By Ky Carlin
Philadelphia 76ers star Joel Embiid is one of the top 5 players in the NBA at the moment. There isn’t a lot that he can’t do on the floor and he dominates a game in so many different ways that teams just can’t find a way to stop him at all.
Embiid had himself another dominant game in Thursday’s win over the Portland Trail Blazers as he had 32 points on 12-for-22 shooting, he knocked down a triple, and he was 7-for-7 from the free-throw line. Embiid does it all.
Embiid has had a lot of success on the offensive end operating from the nail area on the floor which is essentially the high post. From that spot on the floor, he can either knock down a mid-range jumper, step out for a 3-pointer, or scan the defense in order to make the correct pass. It’s easier to do so rather than being in the post.
“From the time that he (coach Doc Rivers) got here, the first thing that he told me was I need to figure out where I want the ball,” Embiid told reporters. “Obviously, before it was in the post, but like I mentioned in the past, posting up and posting all game long, it’s easy to double.”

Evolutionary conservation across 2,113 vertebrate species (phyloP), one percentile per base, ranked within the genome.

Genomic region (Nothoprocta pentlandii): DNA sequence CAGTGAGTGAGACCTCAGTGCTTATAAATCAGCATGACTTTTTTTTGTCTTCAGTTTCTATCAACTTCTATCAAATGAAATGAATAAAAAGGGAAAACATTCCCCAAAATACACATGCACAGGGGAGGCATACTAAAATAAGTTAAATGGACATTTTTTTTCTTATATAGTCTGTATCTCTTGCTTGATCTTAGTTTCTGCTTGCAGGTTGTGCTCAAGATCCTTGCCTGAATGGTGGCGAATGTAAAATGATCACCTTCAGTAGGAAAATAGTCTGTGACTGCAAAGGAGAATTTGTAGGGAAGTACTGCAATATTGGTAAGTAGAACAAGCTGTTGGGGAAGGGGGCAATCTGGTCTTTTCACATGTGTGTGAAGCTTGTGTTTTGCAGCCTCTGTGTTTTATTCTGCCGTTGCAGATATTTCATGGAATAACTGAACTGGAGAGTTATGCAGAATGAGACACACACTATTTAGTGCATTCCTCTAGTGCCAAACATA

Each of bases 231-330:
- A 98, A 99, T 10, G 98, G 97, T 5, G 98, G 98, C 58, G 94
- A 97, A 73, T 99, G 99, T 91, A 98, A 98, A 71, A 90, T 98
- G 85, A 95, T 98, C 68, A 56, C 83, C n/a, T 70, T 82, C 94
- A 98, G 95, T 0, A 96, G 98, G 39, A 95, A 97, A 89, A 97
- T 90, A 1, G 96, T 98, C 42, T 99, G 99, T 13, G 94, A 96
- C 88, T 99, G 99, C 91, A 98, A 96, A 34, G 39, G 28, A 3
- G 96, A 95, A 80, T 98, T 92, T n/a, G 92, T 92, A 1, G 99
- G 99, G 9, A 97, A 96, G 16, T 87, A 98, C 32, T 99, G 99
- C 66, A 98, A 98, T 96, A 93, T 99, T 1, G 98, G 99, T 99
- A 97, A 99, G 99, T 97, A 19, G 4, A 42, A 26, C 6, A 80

NBA legend Hakeem Olajuwon recently was a little critical of Embiid’s game. He questioned why the big fella steps out and shoots so many 3s and jump shots, but as Embiid alluded to, it’s a different game now, and he went into it even more.
“It’s funny when you’ve got these old guys always talking about posting up, ‘you need to spend time in the paint,’ and all that stuff,” Embiid continued. “You can’t win this way anymore. It’s not the fricking 90s or 80s like it used to be. So, they must not have any basketball IQ.”
Olajuwon made the Hall of Fame by being an elite post scorer, but one has to be more than just a post scorer in today’s NBA. It is a much different game than the one played during Olajuwon’s time. He and the other older NBA big men have to understand that the game has evolved.
Embiid then explained that he and his trainer, Drew Hanlen, worked on getting him to be more efficient from the nail on the offensive end.
“Going back to what I was saying, he told me that I needed to find the area on the floor that I’m most comfortable with,” Embiid finished. “Obviously, me and Drew, we studied a lot. We just started figuring out ‘OK where can I be a better playmaker, and where can I be a better scorer without being easily doubled?’ That was at the nail. So, we started all of our work basically in those areas.”